Next, the charged portion of the photoconductive surface is advanced through exposure station B. At exposed station B, web 16 is in contact with the photoconductive surface of drum 10. Web 16 is maintained under tension so that it may conform to the relatively rough surface of the zinc oxide photoconductive. Exposure station B includes a light source 19, preferably an elongated tungsten lamp. Light source 19 is disposed stationarily beneath platen 20. Endless document belt 22 advances an original document across platen 20. In this way, light source 19 illuminates incremental portions of the original document moving therepast on the platen 20. An opaque shield 24 surrounds light source 19. Shield 24 has a slit therein so that the light rays from light source 19 are projected onto the original document disposed facedown on transparent platen 20. As the original document is moved therepast by belt 22, successive incremental portions thereof are illuminated. Light rays reflected from the original document are transmitted through a bundle of image transmitting fibers, indicated generally by the reference numeral 26. Image transmitting fibers 26 are bundled gradient index optical fibers. U.S. Pat. No. 3,658,407 issued to Kitano et al. in 1972 describes a light conducting fiber made of glass and synthetic resin which has a refractive index distribution in cross section thereof that varies consecutively and parabolically outwardly from a central portion thereof. Each fiber acts as a focusing lens to transmit part of an image placed at, or near, one end thereof. An assembly of fibers, in a staggered two-row array, transmits and focuses a complete image of the object. The fiber lenses are produced under the tradename "SELFOC"; the mark is registered in Japan and owned by Nippon Sheet Glass Company, Ltd. These radiant index lens arrays are used as a replacement for conventional optical systems in electrophotographic printing machines, such use being disclosed in U.S. Pat. No. 3,947,106 issued to Hamaguchi et al., in 1976 and U.S. Pat. No. 3,977,777, issued to Tanaka et al. in 1976. The relevant portions of the foregoing patents are hereby incorporated into the present disclosure. The light rays reflected from the original document are transmitted by the image transmitting fibers through transparent web 16 onto the charged portions of photoconductive drum 10 to selectively dissipate the charge thereon. This records an electrostatic latent image on photoconductive drum 10 which corresponds to the informational areas contained within the original document.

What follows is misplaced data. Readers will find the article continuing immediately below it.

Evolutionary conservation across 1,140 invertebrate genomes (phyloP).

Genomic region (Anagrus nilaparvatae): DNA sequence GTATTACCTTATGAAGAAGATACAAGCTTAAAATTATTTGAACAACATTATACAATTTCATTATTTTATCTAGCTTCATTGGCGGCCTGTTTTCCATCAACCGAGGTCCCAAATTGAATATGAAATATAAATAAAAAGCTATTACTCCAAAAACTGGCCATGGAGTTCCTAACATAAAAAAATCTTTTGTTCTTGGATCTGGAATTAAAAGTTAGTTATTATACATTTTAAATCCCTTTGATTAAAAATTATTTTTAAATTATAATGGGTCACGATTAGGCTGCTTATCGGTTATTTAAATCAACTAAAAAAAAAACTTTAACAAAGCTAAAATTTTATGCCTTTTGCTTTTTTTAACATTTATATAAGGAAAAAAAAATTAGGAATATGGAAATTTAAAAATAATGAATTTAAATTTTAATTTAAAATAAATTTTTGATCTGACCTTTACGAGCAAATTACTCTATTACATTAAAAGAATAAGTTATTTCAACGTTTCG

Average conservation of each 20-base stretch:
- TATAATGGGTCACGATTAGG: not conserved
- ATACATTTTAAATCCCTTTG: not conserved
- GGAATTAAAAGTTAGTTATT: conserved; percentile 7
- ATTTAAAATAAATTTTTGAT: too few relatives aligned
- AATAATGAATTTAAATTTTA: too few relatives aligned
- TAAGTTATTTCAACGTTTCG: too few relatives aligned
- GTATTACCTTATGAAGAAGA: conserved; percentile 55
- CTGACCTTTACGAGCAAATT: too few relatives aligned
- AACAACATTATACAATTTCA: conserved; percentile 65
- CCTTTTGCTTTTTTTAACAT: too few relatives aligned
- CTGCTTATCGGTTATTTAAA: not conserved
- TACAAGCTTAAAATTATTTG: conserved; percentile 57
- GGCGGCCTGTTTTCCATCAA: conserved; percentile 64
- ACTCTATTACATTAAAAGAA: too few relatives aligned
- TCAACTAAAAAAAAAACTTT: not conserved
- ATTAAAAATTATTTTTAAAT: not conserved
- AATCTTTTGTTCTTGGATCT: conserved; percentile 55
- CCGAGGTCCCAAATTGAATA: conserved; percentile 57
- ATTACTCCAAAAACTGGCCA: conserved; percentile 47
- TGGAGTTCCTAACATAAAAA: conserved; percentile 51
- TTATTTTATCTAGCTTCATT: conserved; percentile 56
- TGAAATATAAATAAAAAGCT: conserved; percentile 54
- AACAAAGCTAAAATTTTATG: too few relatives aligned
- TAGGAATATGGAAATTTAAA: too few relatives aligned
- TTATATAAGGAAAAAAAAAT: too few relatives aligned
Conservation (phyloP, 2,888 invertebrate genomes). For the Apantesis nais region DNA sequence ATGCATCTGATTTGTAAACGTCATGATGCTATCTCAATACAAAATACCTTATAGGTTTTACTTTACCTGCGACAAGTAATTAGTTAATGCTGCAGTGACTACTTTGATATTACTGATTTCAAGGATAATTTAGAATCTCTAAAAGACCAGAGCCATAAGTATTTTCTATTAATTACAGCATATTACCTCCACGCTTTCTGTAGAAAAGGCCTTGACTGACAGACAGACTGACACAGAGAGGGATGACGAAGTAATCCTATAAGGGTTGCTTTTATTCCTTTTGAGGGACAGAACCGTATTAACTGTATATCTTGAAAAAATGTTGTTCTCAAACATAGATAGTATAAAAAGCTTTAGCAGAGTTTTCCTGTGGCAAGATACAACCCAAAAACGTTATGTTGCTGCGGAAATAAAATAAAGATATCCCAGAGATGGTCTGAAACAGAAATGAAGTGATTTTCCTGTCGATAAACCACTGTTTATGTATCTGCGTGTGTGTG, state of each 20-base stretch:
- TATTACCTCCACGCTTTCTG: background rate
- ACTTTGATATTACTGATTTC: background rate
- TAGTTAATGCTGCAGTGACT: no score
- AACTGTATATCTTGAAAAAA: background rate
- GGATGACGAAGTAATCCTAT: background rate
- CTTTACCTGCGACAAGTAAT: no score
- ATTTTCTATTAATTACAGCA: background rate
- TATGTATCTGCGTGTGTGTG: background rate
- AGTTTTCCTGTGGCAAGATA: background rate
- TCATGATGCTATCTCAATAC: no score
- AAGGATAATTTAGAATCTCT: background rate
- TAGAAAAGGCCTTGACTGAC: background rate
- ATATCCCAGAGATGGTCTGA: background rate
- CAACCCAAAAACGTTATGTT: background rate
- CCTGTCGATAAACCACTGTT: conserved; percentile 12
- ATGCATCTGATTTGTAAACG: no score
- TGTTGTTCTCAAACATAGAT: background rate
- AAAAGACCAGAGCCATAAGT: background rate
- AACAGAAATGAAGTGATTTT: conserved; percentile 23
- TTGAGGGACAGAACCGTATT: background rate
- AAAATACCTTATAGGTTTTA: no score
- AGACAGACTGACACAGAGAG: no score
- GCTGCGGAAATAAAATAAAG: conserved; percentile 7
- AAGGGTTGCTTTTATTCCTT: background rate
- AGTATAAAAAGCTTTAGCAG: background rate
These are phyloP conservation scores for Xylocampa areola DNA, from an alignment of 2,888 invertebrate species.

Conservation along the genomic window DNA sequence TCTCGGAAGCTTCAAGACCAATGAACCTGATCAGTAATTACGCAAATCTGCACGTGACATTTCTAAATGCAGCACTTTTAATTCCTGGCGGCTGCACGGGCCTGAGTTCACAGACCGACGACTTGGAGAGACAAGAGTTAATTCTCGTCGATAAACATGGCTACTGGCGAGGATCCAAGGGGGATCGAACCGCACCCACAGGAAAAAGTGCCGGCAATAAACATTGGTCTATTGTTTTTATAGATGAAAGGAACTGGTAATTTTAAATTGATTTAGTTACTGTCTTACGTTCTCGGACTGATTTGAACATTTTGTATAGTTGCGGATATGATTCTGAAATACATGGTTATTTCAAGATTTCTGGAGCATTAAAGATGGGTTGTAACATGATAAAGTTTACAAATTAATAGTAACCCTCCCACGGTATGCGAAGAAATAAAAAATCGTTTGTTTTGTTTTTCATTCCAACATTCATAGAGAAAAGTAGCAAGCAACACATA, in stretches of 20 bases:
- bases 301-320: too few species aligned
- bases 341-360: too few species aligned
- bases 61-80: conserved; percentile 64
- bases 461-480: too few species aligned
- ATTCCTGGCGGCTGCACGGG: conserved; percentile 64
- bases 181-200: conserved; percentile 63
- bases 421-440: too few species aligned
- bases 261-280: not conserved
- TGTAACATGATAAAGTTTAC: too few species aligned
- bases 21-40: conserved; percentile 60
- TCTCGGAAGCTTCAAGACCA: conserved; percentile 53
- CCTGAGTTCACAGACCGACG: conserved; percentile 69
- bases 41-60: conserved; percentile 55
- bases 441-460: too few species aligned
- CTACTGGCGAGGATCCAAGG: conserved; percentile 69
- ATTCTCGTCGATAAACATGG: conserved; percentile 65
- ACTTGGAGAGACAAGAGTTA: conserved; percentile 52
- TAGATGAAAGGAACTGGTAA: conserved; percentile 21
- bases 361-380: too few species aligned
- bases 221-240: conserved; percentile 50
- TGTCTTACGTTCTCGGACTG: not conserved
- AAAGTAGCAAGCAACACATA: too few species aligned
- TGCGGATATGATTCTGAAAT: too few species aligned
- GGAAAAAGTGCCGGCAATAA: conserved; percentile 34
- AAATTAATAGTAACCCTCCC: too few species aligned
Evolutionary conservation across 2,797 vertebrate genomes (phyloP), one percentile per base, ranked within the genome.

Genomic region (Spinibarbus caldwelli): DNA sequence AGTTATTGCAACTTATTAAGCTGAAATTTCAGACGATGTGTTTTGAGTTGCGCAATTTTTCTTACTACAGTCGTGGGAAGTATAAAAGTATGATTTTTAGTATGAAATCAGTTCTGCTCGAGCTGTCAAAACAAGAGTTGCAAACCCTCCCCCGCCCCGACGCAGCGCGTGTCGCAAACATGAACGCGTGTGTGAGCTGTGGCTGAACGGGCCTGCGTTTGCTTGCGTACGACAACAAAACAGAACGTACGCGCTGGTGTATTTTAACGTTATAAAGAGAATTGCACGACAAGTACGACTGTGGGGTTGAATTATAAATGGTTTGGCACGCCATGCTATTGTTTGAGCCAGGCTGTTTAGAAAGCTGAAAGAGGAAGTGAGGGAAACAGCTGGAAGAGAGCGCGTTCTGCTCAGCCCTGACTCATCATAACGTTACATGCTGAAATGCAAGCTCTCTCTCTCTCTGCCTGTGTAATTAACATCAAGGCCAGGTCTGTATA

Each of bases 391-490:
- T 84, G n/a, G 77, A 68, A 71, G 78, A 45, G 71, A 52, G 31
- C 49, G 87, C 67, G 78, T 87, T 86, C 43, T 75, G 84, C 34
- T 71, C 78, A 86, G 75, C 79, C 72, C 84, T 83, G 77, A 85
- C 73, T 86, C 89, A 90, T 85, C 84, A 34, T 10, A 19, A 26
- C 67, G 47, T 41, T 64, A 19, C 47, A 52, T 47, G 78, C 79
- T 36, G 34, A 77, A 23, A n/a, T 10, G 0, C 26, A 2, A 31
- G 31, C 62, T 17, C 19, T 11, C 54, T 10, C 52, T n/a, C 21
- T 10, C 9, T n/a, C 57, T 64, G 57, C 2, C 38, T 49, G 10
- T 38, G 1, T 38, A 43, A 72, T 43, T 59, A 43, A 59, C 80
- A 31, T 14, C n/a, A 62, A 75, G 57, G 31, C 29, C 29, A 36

After the electrostatic latent image is recorded on the photoconductive surface of drum 10, drum 10 advances the latent image to development station C. Web 16 is entrained about photoconductive drum 10 at development station C. Thus, web 16 is interposed between the photoconductive surface of drum 10 and developer roller 28. Preferably, developer roller 28 includes a non-magnetic tubular sleeve having an elongated rotatably mounted magnet disposed interiorly thereof. A voltage source electrically biases the tubular member to a potential intermediate the background potential and that of the latent image recorded on the photoconductive surface of drum 10. Developer roller 28 advances a developer material into contact with web 16. The latent image recorded on the photoconductive surface of drum 10 attracts the developer material thereto forming a powder image thereon. Preferably, the developer material is an electrically conductive single component developer material made from magnetic toner particles. The conductivity of the toner particles generally ranges from 105 to 1010 mhos. By way of example, these toner particles may be made from a thermoplastic material comprising at least magnetite and carbon black. The thermoplastic material is selected to melt at a relatively low temperature.